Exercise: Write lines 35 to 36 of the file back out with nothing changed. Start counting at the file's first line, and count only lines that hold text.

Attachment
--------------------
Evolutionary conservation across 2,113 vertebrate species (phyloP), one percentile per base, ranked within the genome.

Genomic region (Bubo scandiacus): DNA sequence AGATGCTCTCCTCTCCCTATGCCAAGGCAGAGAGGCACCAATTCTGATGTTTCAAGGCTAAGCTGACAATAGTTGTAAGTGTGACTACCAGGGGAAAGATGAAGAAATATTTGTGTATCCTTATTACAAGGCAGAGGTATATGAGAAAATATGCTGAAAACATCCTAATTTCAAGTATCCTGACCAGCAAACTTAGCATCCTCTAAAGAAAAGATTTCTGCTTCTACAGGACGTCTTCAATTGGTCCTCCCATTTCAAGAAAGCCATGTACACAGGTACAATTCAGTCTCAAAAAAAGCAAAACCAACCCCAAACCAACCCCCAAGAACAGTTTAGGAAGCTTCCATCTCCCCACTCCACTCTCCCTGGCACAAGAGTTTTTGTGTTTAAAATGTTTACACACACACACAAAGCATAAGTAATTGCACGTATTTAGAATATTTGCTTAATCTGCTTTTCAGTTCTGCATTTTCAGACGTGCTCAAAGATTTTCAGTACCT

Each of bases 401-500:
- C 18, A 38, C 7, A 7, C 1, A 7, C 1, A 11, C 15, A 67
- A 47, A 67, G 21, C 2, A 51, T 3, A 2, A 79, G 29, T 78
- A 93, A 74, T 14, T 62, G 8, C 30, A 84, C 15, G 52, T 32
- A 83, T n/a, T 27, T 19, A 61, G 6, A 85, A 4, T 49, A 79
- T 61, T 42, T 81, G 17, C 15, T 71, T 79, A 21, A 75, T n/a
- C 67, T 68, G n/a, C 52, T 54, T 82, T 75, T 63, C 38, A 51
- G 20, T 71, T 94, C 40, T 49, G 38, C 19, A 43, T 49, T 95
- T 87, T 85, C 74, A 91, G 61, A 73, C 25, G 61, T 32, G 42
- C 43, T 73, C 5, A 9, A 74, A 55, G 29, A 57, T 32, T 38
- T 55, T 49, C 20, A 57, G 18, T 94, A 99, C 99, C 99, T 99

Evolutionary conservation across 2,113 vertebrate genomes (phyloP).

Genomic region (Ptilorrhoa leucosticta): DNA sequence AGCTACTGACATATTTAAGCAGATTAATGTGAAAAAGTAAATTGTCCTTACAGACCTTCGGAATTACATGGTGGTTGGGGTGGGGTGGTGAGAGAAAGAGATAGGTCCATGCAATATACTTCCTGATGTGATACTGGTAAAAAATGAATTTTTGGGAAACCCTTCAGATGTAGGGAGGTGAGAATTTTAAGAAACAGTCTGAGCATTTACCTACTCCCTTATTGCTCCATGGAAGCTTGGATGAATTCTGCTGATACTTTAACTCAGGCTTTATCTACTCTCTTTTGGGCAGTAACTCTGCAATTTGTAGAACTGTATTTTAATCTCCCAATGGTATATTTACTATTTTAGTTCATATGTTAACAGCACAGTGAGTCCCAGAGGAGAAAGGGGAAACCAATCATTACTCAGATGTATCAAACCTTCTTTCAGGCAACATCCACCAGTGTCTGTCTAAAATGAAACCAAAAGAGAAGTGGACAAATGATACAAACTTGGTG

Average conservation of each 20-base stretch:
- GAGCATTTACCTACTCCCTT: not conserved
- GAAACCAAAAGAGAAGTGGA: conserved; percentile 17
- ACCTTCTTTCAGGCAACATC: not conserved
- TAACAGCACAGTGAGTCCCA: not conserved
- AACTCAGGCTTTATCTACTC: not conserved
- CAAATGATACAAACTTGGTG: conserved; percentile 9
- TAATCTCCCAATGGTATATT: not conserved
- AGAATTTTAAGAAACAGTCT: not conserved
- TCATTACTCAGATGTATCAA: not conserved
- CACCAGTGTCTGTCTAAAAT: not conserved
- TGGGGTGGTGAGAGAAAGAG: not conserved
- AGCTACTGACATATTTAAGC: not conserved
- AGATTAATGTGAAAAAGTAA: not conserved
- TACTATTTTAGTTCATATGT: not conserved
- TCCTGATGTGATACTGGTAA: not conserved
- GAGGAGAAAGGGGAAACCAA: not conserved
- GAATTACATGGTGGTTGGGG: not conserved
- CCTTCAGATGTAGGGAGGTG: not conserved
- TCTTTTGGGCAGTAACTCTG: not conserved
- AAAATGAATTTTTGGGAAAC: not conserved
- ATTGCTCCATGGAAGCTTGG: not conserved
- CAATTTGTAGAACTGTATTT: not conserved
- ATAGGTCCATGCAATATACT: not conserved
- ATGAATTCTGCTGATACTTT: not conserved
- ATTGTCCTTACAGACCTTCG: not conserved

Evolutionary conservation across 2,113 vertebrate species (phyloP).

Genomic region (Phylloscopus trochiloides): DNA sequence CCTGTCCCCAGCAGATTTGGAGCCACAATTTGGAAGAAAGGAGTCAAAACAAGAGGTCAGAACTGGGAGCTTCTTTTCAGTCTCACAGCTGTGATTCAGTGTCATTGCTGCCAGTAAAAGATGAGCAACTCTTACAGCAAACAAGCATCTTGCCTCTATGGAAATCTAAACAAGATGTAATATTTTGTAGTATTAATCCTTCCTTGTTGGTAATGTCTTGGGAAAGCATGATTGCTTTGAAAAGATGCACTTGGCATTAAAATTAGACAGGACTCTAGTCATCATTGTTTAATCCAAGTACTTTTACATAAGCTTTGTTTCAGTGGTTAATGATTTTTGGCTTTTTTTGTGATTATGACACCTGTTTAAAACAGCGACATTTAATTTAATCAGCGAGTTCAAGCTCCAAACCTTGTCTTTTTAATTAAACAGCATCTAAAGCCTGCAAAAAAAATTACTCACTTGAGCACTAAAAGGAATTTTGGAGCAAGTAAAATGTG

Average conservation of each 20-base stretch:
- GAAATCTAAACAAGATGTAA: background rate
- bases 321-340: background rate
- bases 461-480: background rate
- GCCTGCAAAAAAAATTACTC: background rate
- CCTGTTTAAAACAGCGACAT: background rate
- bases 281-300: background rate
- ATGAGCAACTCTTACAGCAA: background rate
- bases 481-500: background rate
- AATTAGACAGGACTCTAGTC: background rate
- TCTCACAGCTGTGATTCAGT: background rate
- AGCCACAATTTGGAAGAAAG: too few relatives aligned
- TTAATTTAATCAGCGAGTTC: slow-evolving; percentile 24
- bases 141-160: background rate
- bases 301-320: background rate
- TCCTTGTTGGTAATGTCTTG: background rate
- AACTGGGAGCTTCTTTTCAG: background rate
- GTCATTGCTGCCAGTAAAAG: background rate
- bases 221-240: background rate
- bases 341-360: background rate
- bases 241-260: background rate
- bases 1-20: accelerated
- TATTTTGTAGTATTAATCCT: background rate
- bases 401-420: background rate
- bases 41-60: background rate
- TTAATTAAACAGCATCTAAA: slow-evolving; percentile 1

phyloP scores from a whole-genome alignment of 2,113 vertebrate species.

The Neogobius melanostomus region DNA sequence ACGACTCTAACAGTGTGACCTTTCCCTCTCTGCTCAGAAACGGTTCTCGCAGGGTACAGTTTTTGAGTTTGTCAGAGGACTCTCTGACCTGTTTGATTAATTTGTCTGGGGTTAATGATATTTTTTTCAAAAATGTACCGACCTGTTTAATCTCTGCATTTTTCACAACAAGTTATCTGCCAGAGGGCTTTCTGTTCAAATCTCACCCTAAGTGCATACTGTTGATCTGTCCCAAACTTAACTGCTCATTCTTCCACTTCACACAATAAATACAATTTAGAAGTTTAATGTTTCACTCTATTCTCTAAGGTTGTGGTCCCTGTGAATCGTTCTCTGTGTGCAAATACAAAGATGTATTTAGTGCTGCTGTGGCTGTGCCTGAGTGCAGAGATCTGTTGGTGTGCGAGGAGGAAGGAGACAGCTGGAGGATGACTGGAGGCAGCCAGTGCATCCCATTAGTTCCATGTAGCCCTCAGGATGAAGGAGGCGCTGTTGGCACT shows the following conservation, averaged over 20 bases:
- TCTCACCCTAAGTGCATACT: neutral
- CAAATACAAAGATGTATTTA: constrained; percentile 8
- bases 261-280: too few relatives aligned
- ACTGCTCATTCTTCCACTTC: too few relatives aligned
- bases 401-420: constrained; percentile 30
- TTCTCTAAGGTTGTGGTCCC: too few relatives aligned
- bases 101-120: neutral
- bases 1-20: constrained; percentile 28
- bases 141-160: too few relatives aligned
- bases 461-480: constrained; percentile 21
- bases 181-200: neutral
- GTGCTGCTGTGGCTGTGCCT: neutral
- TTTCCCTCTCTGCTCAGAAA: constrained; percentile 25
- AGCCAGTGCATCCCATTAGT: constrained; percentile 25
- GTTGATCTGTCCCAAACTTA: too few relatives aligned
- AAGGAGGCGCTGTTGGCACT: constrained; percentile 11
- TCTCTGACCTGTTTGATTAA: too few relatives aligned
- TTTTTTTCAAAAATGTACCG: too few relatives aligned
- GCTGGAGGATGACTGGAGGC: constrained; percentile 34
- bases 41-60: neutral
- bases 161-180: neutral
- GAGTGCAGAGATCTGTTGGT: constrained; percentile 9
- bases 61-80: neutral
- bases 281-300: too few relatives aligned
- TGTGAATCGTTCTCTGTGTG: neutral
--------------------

- TCTTTTGGGCAGTAACTCTG: not conserved
- AAAATGAATTTTTGGGAAAC: not conserved